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Why we purchased BMW 760 LI armoured cars for aviation minister – NCAA boss

By The Rainbow


The Director General of the Nigerian Civil Aviation Authority (NCAA), Captain Fola Akinkuotu,  has debunked media reports on the circumstances surrounding the procurement of two BMW 760 LI armoured series cars by the agency.

Akinkotu who expressed dismay as to how the information got to public dormain said that the agency would work to unravel those behind the leakage..

Addressing a news conference in Abuja, Captain Akinkuotu says the cars are operational vehicles used in the varied operations of the NCAA including transporting the Minister of Aviation, Stella Oduah and aviation-related foreign dignitaries.

Captain Akinkuotu,  who announced that the purchase of the two cars worth two hundred and fifty-five million naira followed due process, added that the NCAA remains focused on enforcing standards and promoting safety in line with International Civil Aviation Organization (ICAO) and Nigerian Civil Aviation Regulations (NCAA).

The Director-General spoke at a press conference  at the head office of the Federal Ministry of Aviation in Abuja on Friday,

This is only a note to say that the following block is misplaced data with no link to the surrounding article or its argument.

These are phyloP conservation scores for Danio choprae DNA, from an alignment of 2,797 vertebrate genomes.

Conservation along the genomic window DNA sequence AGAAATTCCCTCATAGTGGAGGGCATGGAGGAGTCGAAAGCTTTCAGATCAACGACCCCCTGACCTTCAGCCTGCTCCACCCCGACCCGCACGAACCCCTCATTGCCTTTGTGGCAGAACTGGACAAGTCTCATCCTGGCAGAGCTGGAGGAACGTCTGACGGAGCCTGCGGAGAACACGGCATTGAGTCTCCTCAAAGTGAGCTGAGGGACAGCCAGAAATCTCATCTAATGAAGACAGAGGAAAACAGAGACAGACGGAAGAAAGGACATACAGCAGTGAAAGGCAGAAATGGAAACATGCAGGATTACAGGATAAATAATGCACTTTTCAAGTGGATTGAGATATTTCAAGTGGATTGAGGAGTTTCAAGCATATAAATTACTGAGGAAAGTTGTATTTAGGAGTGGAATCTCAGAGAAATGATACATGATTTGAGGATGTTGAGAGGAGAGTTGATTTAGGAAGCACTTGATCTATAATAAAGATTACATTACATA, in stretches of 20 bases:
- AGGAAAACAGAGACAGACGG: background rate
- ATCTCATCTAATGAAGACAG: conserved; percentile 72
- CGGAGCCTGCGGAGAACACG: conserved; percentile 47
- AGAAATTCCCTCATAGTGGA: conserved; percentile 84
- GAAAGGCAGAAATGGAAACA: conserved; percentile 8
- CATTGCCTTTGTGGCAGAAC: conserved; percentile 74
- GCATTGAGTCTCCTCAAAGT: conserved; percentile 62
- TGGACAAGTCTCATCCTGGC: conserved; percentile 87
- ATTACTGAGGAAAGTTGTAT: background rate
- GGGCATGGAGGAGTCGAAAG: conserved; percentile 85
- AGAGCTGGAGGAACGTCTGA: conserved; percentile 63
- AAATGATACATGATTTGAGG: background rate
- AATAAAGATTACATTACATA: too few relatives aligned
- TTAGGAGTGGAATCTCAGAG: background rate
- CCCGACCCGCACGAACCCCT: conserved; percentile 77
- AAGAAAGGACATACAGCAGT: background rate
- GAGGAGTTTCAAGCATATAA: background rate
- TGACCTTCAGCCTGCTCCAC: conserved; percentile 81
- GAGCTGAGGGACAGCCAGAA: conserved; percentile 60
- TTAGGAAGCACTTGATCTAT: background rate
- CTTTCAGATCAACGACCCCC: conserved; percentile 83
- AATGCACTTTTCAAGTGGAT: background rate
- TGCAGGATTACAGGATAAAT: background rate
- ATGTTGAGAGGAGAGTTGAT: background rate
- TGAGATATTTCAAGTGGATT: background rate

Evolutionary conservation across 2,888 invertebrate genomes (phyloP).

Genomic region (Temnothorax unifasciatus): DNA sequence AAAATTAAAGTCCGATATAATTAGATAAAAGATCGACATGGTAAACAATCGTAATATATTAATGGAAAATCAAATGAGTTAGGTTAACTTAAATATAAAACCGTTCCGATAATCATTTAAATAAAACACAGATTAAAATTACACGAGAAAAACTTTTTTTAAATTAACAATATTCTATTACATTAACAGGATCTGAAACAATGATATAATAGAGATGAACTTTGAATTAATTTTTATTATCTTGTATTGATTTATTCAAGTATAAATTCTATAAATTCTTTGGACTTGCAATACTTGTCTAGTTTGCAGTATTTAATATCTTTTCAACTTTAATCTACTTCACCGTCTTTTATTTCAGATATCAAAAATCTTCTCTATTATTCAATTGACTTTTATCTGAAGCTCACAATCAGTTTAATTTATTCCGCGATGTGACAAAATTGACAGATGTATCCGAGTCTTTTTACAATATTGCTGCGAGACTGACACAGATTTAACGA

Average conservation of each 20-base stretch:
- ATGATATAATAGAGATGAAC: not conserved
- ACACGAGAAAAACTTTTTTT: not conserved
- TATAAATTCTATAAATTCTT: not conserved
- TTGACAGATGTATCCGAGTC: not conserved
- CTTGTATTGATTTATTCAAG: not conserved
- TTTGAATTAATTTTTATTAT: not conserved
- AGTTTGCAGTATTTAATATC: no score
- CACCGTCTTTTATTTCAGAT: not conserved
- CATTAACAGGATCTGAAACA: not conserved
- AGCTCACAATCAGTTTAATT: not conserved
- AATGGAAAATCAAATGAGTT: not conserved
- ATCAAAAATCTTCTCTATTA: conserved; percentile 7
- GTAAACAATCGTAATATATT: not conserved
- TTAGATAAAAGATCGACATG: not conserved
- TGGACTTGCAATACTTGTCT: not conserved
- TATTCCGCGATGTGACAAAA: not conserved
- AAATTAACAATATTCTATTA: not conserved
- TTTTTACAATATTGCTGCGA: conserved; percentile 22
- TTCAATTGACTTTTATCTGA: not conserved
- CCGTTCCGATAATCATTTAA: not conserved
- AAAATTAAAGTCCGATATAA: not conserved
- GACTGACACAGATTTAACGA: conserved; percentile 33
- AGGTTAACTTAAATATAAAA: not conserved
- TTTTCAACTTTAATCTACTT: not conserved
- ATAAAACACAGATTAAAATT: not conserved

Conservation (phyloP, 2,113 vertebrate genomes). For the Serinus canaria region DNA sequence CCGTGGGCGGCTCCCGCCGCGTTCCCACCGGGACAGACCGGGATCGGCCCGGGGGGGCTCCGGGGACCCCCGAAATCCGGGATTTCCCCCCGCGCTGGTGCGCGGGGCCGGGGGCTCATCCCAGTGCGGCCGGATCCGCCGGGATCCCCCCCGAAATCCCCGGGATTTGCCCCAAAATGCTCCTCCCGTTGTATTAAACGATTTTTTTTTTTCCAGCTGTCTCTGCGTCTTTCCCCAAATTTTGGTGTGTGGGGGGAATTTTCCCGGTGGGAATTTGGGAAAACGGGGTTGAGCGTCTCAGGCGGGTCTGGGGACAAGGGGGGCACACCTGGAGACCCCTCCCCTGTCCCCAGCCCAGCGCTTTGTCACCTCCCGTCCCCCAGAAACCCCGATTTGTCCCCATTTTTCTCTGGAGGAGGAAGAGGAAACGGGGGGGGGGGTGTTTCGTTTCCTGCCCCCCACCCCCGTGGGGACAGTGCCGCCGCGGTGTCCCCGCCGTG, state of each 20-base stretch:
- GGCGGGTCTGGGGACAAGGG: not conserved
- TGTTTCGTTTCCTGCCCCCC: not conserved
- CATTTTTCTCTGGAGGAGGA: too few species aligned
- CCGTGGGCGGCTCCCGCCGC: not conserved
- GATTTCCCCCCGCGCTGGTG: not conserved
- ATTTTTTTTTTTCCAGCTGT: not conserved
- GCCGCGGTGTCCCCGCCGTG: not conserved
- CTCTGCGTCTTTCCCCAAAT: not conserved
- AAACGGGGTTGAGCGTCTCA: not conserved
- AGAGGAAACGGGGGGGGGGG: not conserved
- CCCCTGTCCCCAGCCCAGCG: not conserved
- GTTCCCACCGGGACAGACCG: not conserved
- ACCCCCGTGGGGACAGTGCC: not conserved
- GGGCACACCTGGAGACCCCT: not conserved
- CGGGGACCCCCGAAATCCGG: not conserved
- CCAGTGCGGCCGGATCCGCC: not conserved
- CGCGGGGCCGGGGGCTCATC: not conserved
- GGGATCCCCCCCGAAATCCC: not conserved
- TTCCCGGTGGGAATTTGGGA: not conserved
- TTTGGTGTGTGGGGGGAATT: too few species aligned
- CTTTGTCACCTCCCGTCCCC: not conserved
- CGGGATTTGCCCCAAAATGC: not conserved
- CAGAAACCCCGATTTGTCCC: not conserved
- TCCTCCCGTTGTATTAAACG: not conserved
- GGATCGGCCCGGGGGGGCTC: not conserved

He said, 'I am not saying that this particular information should not be put in the public domain. But how it was obtained is the concern. If somebody breaks into an office and makes copies of official documents, then the break-in has become criminal.

'So we are in the process of trying to find the source of this leakage and I am very concerned about it. Because this information may look trivial but there are other information that we have that are confidential and it is only fair for us to respect the confidentiality of information. I am not saying that they broke into our office, but they obtained the information illegally.'

Akinkuotu said he was stunned to see the documents in the open, stressing that the information were leaked illegally.

He said he was 'shell shocked that government information and particularly information from the civil aviation authority has gotten into public purview in an illegal manner. It is criminal! However, what has been done has been done, but I think when such information is gotten, you should have come to the agency to ask. We are not shy to take your questions.'

Akinkuotu stated that Snowden of the United States ran away after leaking confidential information, adding,  'He (Snowden) went on the run after putting such information in the public domain. The sources of the leak I don't know, but yesterday, I issued a circular to all staff on this issue. I will read a little part of the circular: 'Without prejudice to the nature and the purpose of this act, you should know that leakage and ultimate publication is a matter of great concern to the authority.'

NCAA had purchased two vehicles valued at a whopping $1.6m said to have been delivered to Oduah in August this year. The armoured  vehicles, BMW 760 Li, were bought from  Coscharis Motors Limited in Lagos.

An online news medium, SaharaReporters, had reported on Tuesday that the armoured vehicles were delivered to the minister in August.